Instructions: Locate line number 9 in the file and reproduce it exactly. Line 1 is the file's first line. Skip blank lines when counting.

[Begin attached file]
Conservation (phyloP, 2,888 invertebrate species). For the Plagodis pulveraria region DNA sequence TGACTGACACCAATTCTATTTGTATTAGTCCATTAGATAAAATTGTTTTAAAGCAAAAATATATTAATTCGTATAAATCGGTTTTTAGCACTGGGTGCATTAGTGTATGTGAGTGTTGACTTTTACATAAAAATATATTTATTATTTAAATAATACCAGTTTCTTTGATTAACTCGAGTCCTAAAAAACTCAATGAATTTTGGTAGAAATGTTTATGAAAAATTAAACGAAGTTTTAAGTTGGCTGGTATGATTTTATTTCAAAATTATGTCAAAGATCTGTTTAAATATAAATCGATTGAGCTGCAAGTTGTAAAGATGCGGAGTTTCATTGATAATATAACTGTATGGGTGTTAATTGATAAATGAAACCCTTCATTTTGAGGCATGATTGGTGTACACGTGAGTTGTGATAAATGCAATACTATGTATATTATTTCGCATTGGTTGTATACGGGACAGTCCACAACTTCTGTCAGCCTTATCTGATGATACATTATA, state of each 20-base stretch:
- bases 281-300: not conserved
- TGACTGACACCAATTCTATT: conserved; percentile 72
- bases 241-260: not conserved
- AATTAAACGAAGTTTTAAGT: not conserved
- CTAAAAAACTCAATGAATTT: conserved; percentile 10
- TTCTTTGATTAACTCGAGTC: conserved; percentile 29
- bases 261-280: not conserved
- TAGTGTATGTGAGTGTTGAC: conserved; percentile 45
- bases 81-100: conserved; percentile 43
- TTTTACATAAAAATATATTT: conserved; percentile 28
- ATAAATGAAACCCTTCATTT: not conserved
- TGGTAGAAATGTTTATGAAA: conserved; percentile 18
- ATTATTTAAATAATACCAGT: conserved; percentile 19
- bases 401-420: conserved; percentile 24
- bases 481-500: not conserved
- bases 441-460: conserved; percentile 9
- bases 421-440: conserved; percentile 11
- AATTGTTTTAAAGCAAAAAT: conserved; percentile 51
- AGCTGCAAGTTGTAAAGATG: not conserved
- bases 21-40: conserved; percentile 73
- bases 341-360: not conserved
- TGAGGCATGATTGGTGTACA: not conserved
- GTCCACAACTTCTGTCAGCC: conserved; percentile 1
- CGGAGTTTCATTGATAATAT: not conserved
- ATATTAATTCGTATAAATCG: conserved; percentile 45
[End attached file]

- TAGTGTATGTGAGTGTTGAC: conserved; percentile 45